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News- a rare profile of 3 Mexican (original) mothers behind sold and stolen American adoptees

I wanted to point readers at an important article from last month profiling the circumstances and desperate need for money three Mexican womyn faced, ultimately leading to their children’s adoption in the U.S..

If adoption can so often be reduced to supply and demand, these are the circumstances from which a ‘supply’ of children come from.

Nothing is done to alleviate the ongoing suffering of these womyn, as that would mean money spent on development or health care, or other basic needs. Instead the pathetic conditions that force womyn to outright sell their children are encouraged to continue, as to do otherwise would cut the ongoing supply of adoptable infants.

It’s rare to find a story like this covering the desperate circumstances of these womyn and the origins of children bought in the adoption market.

Also keep in mind that while some of the children were born in Mexico and brought to the United States, at least one was born in the US and is thus a U.S. citizen. Thus this child, upon adoption, would be considered a “domestic” adoption, not international. This smuggling of pregnant womyn into the U.S., leading to the child being placed for adoption continues to be something to keep an eye on as we may see more of such as the number of international ‘sending countries’ continues to decrease or grow stricter under Hague implementation.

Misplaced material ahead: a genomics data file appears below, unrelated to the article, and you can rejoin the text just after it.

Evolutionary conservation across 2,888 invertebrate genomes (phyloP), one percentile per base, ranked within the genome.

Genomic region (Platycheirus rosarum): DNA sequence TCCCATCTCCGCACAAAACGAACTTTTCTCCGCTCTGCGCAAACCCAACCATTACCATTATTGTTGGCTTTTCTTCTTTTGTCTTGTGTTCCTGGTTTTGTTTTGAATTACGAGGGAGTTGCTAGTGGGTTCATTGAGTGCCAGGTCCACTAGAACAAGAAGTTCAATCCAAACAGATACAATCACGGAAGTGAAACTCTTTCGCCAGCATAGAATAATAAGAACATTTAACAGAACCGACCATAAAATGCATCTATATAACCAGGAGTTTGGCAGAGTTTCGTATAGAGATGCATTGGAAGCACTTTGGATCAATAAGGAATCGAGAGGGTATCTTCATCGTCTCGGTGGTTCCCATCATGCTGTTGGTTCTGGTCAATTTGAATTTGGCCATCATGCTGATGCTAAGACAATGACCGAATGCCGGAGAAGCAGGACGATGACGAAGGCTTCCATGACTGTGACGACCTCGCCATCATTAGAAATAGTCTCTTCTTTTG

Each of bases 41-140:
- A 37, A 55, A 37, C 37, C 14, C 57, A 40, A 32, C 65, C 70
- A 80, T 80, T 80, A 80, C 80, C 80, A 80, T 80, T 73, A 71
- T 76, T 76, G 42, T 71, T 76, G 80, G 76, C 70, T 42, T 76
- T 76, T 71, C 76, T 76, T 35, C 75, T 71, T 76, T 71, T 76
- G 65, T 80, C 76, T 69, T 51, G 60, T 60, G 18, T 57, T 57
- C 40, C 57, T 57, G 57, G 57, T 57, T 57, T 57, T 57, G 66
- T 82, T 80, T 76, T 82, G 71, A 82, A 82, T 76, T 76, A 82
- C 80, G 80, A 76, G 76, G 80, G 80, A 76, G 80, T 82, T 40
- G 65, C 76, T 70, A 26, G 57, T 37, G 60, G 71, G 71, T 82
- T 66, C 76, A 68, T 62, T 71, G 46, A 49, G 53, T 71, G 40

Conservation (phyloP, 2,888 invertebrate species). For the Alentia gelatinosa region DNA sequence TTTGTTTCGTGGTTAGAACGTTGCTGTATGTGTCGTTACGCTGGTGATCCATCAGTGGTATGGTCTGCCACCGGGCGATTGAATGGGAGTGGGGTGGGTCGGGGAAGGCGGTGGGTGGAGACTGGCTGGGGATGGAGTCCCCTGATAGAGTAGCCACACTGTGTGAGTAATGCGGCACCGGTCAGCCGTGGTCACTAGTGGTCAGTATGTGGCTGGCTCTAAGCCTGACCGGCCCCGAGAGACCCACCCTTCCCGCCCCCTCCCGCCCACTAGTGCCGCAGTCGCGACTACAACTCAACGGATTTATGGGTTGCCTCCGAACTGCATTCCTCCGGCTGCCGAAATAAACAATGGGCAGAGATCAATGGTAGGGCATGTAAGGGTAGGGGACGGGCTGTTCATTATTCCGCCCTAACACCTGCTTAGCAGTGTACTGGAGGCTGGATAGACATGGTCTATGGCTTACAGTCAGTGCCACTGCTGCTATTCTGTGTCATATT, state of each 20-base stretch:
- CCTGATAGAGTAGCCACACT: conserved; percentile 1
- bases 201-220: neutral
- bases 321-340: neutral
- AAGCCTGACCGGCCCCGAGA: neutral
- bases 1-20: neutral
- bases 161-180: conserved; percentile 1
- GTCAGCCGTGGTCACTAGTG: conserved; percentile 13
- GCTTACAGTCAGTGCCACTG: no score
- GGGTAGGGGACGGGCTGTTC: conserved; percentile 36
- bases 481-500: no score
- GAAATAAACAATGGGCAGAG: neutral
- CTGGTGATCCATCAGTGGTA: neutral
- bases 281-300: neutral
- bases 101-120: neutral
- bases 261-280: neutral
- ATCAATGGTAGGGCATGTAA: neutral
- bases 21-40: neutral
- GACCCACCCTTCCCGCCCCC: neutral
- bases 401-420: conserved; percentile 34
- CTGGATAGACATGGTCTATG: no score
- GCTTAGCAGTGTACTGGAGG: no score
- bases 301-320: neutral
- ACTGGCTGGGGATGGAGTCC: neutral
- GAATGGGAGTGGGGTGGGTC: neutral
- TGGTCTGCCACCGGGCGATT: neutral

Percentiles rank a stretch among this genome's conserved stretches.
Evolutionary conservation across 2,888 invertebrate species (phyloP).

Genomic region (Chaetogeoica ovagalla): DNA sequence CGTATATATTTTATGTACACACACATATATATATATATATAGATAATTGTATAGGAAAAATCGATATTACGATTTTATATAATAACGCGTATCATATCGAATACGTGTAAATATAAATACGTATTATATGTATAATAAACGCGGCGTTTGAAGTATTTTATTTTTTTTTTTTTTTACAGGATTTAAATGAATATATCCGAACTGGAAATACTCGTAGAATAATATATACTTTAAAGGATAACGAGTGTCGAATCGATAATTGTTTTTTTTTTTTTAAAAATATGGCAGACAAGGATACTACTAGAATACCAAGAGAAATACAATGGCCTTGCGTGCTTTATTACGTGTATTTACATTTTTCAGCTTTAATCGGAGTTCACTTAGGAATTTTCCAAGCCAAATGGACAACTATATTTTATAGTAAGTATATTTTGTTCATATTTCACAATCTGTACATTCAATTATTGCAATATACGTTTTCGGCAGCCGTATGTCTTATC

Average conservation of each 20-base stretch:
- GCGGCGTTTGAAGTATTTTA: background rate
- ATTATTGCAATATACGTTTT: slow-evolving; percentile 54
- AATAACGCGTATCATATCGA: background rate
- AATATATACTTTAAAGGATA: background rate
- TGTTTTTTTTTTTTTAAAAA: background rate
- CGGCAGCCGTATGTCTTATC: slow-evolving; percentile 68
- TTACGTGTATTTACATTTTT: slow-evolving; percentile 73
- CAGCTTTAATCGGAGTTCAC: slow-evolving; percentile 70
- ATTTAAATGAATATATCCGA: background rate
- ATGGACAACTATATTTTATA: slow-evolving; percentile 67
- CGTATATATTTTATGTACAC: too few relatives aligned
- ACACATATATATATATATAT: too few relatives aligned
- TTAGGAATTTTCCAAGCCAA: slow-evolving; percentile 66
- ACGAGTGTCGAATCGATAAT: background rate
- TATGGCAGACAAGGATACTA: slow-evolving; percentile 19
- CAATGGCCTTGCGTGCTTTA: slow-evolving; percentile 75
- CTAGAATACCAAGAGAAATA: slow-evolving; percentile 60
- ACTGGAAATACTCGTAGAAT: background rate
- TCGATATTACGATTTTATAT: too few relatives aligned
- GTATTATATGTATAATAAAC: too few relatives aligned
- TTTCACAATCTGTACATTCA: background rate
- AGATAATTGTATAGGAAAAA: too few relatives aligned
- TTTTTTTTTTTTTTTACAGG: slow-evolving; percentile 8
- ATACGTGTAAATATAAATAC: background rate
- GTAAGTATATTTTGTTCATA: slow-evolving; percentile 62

Mothers who allegedly sold babies endured difficult lives

The Brownsville Herald, 6/21/08

Patricia Perez Quiroz:

A 21-year-old product of Rio Bravo’s cramped western colonias, Patricia Perez Quiroz simply left home one day – eight months pregnant – and came back several weeks later without a child.

“She told us the baby died,” Erika said in Spanish. “Then, she said (the baby) was with the father, and then, (that the baby) was sick in the hospital.”

Mexican authorities have since identified Patricia as one of nine Rio Bravo women who admitted to selling their newborns to a man accused of working as an international baby broker.

Investigators believe Amado Torres Vega, 64, of Harlingen, purchased children like hers for $2,500 to $3,000 a piece and then brought them to adoptive couples in the United States for a fee.

Claudia Pantoja Ramirez:

Pantoja has since told state prosecutors Torres smuggled her into the United States to have her child, but upon giving birth she asked him if she could back out of their deal. A day later, she woke up to find her baby gone and $3,000 from Torres, she said.

Alma Yadira Alva Gutierrez: